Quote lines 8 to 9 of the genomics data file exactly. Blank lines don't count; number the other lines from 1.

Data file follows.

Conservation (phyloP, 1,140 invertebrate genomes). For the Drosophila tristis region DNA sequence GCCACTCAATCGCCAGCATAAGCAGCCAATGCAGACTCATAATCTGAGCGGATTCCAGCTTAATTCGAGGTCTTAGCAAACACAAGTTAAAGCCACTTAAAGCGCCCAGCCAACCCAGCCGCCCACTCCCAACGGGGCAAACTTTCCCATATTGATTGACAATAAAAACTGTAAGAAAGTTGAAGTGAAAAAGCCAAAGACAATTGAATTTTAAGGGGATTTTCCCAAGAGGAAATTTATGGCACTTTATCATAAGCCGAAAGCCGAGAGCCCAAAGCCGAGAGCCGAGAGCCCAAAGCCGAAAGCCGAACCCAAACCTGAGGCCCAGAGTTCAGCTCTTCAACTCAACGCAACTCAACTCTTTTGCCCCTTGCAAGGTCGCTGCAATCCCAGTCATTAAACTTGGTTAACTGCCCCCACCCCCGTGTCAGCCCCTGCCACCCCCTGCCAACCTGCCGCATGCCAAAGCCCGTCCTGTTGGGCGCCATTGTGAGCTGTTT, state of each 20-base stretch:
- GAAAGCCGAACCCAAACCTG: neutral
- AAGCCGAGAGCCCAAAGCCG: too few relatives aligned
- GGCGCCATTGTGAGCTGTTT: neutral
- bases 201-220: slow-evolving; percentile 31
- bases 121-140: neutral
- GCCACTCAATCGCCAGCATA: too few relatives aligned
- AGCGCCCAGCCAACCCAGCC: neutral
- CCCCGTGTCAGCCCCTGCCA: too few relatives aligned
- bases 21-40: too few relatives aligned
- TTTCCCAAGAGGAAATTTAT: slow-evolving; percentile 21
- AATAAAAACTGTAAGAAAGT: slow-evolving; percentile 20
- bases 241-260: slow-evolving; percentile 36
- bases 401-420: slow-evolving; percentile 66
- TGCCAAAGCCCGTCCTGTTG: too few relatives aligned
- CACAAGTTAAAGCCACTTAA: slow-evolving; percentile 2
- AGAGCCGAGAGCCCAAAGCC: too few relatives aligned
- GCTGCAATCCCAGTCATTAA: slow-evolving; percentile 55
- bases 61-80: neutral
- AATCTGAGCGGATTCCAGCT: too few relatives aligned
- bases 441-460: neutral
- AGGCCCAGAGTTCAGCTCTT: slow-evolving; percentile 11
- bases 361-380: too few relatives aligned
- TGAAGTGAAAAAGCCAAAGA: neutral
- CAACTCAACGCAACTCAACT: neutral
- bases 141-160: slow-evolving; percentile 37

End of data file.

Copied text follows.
- AGCGCCCAGCCAACCCAGCC: neutral
- CCCCGTGTCAGCCCCTGCCA: too few relatives aligned